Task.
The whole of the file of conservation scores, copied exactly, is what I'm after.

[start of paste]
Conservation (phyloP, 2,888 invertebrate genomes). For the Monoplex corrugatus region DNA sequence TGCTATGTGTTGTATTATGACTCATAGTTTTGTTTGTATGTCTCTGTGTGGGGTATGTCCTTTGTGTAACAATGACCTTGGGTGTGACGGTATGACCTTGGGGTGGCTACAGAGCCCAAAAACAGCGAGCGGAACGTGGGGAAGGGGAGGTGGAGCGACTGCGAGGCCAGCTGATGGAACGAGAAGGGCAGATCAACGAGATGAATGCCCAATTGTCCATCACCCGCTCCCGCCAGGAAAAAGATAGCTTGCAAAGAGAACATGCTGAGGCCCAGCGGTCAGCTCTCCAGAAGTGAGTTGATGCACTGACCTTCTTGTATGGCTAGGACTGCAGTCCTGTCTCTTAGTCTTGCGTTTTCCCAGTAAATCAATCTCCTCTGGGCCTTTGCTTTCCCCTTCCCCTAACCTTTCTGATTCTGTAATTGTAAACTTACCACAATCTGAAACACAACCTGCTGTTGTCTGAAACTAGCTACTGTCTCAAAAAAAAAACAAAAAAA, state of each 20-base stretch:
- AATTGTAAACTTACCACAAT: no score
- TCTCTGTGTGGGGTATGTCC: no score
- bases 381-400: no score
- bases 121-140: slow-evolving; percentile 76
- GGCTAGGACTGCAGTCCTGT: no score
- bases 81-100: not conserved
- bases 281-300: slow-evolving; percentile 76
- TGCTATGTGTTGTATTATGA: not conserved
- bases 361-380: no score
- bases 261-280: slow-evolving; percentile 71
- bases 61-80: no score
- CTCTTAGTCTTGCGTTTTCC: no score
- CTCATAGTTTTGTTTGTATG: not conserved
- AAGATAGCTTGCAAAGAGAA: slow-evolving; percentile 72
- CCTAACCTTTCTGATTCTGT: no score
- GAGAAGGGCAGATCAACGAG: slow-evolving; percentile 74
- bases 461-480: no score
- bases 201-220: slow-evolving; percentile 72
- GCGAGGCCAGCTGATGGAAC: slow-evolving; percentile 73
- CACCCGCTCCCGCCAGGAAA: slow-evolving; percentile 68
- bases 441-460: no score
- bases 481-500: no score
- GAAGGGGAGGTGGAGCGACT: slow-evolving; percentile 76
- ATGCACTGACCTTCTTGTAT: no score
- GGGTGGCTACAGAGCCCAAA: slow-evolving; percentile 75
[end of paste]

Conservation (phyloP, 2,888 invertebrate genomes). For the Monoplex corrugatus region DNA sequence TGCTATGTGTTGTATTATGACTCATAGTTTTGTTTGTATGTCTCTGTGTGGGGTATGTCCTTTGTGTAACAATGACCTTGGGTGTGACGGTATGACCTTGGGGTGGCTACAGAGCCCAAAAACAGCGAGCGGAACGTGGGGAAGGGGAGGTGGAGCGACTGCGAGGCCAGCTGATGGAACGAGAAGGGCAGATCAACGAGATGAATGCCCAATTGTCCATCACCCGCTCCCGCCAGGAAAAAGATAGCTTGCAAAGAGAACATGCTGAGGCCCAGCGGTCAGCTCTCCAGAAGTGAGTTGATGCACTGACCTTCTTGTATGGCTAGGACTGCAGTCCTGTCTCTTAGTCTTGCGTTTTCCCAGTAAATCAATCTCCTCTGGGCCTTTGCTTTCCCCTTCCCCTAACCTTTCTGATTCTGTAATTGTAAACTTACCACAATCTGAAACACAACCTGCTGTTGTCTGAAACTAGCTACTGTCTCAAAAAAAAAACAAAAAAA, state of each 20-base stretch:
- AATTGTAAACTTACCACAAT: no score
- TCTCTGTGTGGGGTATGTCC: no score
- bases 381-400: no score
- bases 121-140: slow-evolving; percentile 76
- GGCTAGGACTGCAGTCCTGT: no score
- bases 81-100: not conserved
- bases 281-300: slow-evolving; percentile 76
- TGCTATGTGTTGTATTATGA: not conserved
- bases 361-380: no score
- bases 261-280: slow-evolving; percentile 71
- bases 61-80: no score
- CTCTTAGTCTTGCGTTTTCC: no score
- CTCATAGTTTTGTTTGTATG: not conserved
- AAGATAGCTTGCAAAGAGAA: slow-evolving; percentile 72
- CCTAACCTTTCTGATTCTGT: no score
- GAGAAGGGCAGATCAACGAG: slow-evolving; percentile 74
- bases 461-480: no score
- bases 201-220: slow-evolving; percentile 72
- GCGAGGCCAGCTGATGGAAC: slow-evolving; percentile 73
- CACCCGCTCCCGCCAGGAAA: slow-evolving; percentile 68
- bases 441-460: no score
- bases 481-500: no score
- GAAGGGGAGGTGGAGCGACT: slow-evolving; percentile 76
- ATGCACTGACCTTCTTGTAT: no score
- GGGTGGCTACAGAGCCCAAA: slow-evolving; percentile 75